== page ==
Once tolerances are checked using XOV, a “live transfer” can export the design trees to SolidWorks, Siemens NX Unigraphics (U-G), Creo Elements Pro (Pro-E), Inventor, AutoCAD, CATIA, and other programs compatible with Rapidform’s Parasolid CAD kernel.
This method is used by a wide range of manufacturers including Audi, Ford, Hyundai, Toyota, Rolls Royce, Volkswagen, Hitachi, Panasonic, Oakley, Samsung, and Sony. But universities and other organizations use the software, as well.
The researchers that discovered and studied ancient drawings made on the walls of caves in Altamira, Spain, have used Rapidform in order to reproduce it and share it with humanity. After a section of a cave broke off, the team decided to perform a 3D scan of the drawings and carvings. It was able to reproduce the ancient artworks using XOR, and after careful inspection by the researchers, a CNC machine carved the drawings onto foam. Finally, they fit the pieces together and produced a complete artificial cave safe for visitors.
The Technical University of Kaiserslautern in Denmark uses the software to produce ultra-high-quality physical models needed to perform aerodynamic testing in wind tunnels and out on the field, but it also produces virtual models to test using computational fluid dynamic simulation software.
The program is still improving to save mouse clicks and time with updates like XOR3 SP1. This tool will continue to expand into many other fields as 3D scanning improves and people become more familiar with what the Rapidform process entails. I, for one, would love to see modeling of biological systems or structures too intricate for engineers to design.
Is this a tool every engineer needs to have under his belt to stay competitive in the modern manufacturing industry? Tell us what you think in the comments section below.
Cabe--Great article. I have spent hour upon hour measuring dimensions from actual part configurations to produce drawings. Early in my career, I was a team member given the task of reproducing drawings after a fire that destroyed much of the data base for many of the products manufactured by our company. Back in those days everything was "paper", no CAD, etc etc. We, of course, did have copies but many of those were unreliable for various reasons. This project took the better part of six months and was a painstaking process. I will say one thing, as a "rookie" engineer, I certainly did get the feel for the products we were manufacturing and that greatly aided my efforts in understanding design processes and reasons for certain features. We certainly could have used the software from Rapidform 3D at that time.
I wonder if there will be some fuss made about the ability to copy things without having to design them. Right now we have all kinds of inconveniences and limitations because of the crybabies. We have digital rights management code deciding if we can make a copy to keep in the car, or transfer to a different media, or make our own collection of music. Likewise with DVDs. And you just can't play a CD from other parts of the world, no matter how legal it is.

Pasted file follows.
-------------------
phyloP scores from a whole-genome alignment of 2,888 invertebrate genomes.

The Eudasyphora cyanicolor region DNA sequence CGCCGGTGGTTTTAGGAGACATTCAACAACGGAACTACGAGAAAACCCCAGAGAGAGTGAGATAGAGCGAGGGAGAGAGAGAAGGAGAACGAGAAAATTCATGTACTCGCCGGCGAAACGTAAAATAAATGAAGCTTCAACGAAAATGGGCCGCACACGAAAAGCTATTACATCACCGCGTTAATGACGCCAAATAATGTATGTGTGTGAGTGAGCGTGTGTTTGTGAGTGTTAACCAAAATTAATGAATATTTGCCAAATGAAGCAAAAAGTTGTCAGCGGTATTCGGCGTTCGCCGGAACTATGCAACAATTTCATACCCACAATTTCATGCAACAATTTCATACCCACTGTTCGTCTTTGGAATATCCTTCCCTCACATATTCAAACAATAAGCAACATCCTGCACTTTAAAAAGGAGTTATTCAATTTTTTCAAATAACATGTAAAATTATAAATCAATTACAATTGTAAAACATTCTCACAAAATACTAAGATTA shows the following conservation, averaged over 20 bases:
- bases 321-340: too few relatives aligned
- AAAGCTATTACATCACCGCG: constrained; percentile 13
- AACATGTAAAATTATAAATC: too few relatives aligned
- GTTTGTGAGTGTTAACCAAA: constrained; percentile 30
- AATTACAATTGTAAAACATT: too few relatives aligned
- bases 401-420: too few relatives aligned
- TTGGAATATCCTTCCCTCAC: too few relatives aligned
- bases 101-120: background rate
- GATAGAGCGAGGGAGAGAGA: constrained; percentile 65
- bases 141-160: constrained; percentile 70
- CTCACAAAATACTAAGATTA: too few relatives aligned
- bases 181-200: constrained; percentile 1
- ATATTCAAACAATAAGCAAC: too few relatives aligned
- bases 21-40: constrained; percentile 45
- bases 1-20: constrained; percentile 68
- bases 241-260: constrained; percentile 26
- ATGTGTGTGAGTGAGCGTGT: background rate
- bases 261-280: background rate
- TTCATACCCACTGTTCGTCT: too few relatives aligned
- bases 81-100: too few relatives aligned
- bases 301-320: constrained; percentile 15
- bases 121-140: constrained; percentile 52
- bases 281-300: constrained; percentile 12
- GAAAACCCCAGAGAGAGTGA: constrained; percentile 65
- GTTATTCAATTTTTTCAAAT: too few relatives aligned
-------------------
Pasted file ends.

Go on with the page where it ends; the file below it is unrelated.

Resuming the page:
So just imagine the howels when somebody produces a copy of some overpriced item. We will have an interesting situation indeed. Imagine a "duplicate" Rolex watch, if you will. Of course, the quality may be really hard to copy, but not the image and appearance. At least that is how it looks to me. And just imagine what it would be like if somebody could copy some of the more serious military weapons. Grab one and scan it and then print out and asemble dozens.
So digital bootleging may inspire some sort of regulations, but I can't imagine how they would work.
The D-Shape is definitely art-oriented, and also architecture oriented. If you look at the stuff the inventor has done with it, like fancy, swirly shaped architectural elements, I think it would be the perfect candidate for our cave art wall.
Herzog is definitely a nut, but a creative, innovative one. I'd forgotten the crack about crocodiles--that was weird. If you mean the D-Shape 3D printer or others of its type, like I wrote about in a recent Future Cities blog http://www.ubmfuturecities.com/author.asp?section_id=262&doc_id=523906 they don't actually print stone, but some of its constituent materials: e.g., sand, gravel, or clay, using a binder. But that said, whatever came out of it would look like the real thing.
That was one of my favorite Herzog movies, and one of the few I've ever wanted to see in 3D (although we didn't get to). He is an odd duck, but definitely a genius--who else would have thought to make that movie? Having part of Altamira, Lascaux or Chauvet in one's living room would be an amazing experience.
I look forward to the maturation of 3D scanning. I hope it becomes accessible, like 3D printing, to the masses. I'm sure we will see countless bootlegging of products, but that the way the world works. It may force companies to create better products, beyond the quality of household printing.
I foresee someone taking the 3D scanned caves and building the places into their homes. Imagine if part of our homes were an accurate recreation of Werner Herzog's "Cave of Forgotten Dreams."
For industrial control applications, or even a simple assembly line, that machine can go almost 24/7 without a break. But what happens when the task is a little more complex? That’s where the “smart” machine would come in. The smart machine is one that has some simple (or complex in some cases) processing capability to be able to adapt to changing conditions. Such machines are suited for a host of applications, including automotive, aerospace, defense, medical, computers and electronics, telecommunications, consumer goods, and so on. This discussion will examine what’s possible with smart machines, and what tradeoffs need to be made to implement such a solution.